The expected failure of the July monsoon is not a cause for doom and gloom. The Indian Meteorological Department believes that the monsoon will recover in the subsequent two months.
More to the point, the link between the monsoon and the country’s overall agricultural and economic performance is far weaker today than before. El Niño, the ocean-atmosphere phenomenon closely linked to the monsoon’s success, was roughly the same in 1994-95 and 2002-03.
In the former year, agriculture grew by 4.7 per cent and the overall economy by 6.4 per cent. In the latter year, agriculture did not grow at all but the economy rose by 7.5 per cent. India will also enter this monsoon with record wheat and rice stocks. This does not mean the government can afford to be complacent. Even a slightly reduced kharif crop will impact already high food prices. More damaging may be worsening power shortages, especially in eastern India, because of low reservoir levels.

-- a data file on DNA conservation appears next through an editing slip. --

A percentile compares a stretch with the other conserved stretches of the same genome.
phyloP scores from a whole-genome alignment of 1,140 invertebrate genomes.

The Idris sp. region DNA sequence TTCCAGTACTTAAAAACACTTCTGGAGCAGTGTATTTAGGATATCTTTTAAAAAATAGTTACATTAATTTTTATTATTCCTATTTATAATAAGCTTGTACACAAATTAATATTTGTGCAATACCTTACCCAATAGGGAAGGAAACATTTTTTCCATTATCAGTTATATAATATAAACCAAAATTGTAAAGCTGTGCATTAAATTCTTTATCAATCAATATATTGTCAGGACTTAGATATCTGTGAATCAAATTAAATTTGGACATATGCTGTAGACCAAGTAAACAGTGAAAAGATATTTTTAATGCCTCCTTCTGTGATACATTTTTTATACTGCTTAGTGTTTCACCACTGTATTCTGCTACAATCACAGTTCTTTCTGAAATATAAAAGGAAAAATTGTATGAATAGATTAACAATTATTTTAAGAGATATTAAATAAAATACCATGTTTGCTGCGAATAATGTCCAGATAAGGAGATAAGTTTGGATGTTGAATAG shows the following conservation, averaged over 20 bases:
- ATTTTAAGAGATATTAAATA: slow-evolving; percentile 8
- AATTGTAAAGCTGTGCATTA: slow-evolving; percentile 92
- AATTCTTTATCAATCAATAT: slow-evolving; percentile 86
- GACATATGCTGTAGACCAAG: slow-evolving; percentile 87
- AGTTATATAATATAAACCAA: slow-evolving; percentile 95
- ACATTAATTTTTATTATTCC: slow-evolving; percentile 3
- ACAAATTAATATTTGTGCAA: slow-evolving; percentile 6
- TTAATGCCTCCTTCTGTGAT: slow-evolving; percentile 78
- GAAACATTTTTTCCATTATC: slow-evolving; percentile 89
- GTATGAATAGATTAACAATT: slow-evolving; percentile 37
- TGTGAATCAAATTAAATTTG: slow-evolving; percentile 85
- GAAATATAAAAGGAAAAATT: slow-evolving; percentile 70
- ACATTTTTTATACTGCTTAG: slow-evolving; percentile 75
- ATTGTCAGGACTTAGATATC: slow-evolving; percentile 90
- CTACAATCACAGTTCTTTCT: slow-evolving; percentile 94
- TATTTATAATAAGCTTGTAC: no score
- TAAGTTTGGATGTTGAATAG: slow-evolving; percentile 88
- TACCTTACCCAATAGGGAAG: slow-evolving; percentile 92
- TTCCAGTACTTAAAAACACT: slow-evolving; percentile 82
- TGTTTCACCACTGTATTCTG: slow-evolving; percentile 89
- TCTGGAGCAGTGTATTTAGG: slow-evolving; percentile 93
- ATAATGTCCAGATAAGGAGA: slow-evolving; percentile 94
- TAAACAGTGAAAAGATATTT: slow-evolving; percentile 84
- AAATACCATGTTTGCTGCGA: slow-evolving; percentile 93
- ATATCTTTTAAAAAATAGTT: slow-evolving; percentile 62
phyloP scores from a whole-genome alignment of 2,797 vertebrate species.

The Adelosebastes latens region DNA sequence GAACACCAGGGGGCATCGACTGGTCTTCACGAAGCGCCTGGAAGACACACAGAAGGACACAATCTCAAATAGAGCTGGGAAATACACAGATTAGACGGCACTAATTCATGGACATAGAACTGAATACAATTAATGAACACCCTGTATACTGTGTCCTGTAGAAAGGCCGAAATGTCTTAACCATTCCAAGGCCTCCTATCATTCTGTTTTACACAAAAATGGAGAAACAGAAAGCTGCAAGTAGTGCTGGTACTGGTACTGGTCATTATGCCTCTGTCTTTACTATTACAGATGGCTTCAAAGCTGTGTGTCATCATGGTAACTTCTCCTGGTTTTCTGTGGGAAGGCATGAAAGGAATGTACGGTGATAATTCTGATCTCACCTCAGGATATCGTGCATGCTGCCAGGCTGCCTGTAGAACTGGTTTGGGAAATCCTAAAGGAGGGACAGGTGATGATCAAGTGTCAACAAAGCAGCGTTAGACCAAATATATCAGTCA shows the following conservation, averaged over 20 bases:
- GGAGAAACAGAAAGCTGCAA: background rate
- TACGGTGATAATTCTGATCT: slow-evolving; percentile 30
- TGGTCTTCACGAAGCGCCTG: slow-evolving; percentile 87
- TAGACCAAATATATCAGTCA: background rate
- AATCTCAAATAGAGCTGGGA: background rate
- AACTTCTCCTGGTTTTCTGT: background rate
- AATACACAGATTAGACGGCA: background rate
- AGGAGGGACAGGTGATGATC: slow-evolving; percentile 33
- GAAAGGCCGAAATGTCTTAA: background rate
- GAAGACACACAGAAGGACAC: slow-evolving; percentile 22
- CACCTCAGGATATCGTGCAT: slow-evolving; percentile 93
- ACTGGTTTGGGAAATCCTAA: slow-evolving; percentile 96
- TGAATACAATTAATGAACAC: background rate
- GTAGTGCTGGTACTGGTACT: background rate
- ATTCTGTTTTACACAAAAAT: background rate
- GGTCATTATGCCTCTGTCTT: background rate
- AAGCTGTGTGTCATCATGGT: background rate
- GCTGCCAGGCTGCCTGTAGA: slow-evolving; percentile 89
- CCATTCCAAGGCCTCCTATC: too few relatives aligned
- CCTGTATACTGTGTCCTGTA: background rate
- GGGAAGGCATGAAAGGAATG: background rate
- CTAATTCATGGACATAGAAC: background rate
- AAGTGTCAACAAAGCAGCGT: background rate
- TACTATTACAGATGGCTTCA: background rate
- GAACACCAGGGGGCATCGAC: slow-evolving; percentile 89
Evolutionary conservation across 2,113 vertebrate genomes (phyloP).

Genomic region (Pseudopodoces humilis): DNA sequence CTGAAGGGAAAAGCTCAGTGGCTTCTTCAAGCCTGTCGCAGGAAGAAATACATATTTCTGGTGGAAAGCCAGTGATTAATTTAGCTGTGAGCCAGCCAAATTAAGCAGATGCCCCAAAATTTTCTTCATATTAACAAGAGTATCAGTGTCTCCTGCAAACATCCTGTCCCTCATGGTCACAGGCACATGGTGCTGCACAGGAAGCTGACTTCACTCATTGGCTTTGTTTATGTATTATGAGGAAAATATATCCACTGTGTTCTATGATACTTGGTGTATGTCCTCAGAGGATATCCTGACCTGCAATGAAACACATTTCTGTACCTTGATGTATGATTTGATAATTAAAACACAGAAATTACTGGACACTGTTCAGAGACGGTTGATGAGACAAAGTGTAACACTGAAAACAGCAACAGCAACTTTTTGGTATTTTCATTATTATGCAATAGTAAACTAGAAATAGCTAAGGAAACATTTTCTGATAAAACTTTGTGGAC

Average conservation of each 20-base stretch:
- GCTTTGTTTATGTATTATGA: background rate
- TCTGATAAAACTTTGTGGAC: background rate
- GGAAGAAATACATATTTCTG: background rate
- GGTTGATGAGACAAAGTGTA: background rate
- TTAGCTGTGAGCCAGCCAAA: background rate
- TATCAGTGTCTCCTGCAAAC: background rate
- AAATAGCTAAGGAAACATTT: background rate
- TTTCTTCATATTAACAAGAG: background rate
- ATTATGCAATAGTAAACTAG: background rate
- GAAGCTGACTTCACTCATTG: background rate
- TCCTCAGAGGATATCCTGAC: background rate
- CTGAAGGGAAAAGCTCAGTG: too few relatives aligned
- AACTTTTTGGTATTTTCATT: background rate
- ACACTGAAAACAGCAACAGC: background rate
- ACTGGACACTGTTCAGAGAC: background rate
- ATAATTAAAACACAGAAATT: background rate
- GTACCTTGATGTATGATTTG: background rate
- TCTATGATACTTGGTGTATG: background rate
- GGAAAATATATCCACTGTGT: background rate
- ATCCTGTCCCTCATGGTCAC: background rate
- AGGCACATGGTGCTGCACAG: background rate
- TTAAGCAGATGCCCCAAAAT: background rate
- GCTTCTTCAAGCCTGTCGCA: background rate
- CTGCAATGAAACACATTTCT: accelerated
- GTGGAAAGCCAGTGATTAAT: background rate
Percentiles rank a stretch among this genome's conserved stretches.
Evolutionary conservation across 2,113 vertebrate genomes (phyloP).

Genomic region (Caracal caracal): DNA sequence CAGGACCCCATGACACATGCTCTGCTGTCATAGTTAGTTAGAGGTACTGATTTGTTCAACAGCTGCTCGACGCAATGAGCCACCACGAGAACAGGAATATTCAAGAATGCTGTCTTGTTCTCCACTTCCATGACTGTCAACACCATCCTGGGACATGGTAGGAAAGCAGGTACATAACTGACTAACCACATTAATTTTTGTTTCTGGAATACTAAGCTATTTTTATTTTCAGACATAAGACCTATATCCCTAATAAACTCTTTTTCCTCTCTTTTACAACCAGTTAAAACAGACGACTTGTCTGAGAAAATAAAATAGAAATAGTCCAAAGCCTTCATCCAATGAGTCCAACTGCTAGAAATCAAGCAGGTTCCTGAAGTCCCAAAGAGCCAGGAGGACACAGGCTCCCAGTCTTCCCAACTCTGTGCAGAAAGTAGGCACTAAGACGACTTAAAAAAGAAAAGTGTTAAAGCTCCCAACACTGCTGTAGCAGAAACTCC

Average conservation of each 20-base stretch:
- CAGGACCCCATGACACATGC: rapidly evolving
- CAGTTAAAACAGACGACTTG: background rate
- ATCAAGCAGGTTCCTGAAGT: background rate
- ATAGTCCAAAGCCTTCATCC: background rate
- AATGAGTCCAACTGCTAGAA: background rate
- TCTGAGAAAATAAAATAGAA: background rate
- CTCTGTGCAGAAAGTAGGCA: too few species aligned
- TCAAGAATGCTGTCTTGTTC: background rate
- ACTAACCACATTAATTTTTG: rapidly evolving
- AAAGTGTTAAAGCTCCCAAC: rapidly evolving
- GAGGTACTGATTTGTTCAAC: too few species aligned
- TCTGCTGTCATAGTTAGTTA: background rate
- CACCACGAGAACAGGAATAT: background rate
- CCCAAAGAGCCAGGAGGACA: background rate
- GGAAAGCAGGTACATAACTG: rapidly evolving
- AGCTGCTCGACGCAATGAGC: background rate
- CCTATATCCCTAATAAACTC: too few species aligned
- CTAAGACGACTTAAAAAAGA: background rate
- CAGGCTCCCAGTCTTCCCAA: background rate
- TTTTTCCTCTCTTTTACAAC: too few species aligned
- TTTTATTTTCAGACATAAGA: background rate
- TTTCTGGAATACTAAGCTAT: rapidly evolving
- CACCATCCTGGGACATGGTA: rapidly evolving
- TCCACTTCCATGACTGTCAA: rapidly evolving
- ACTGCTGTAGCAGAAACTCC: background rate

What the government could do, however, is use the present flutter over the monsoon as an opportunity to try and address the short-sightedness and wastage that afflicts India’s entire water management system. Because no serious attempt is made to link usage to prices, farmers have been depleting groundwater levels at a phenomenal pace across the country.
Water-short states like Rajasthan, Andhra Pradesh and Madhya Pradesh have become trapped in a vicious cycle: they are sinking 20 to 30 per cent more tubewells a year and making themselves even more arid as a consequence. An additional problem is that because of the lack of pricing, rural India has become addicted to water-intensive crops like sugarcane which are profitable in the short-term but unsustainable even in the medium-term.
India needs to become a lot more concerned. As a study by the Centre for Atmospheric Sciences of IIT Delhi has shown, over the past 50 years the monsoon has become more erratic with less periods of lengthy rain. Things can only get worse if even a fraction of the claims regarding the impact of climate change are true.
Throw in deforestation, accelerated glacier melt and the demands of urbanisation, and the country is already running on empty when it comes to water. The monsoon may be uppermost on everyone’s mind. But it is, in truth, only a small part of the country’s water worries.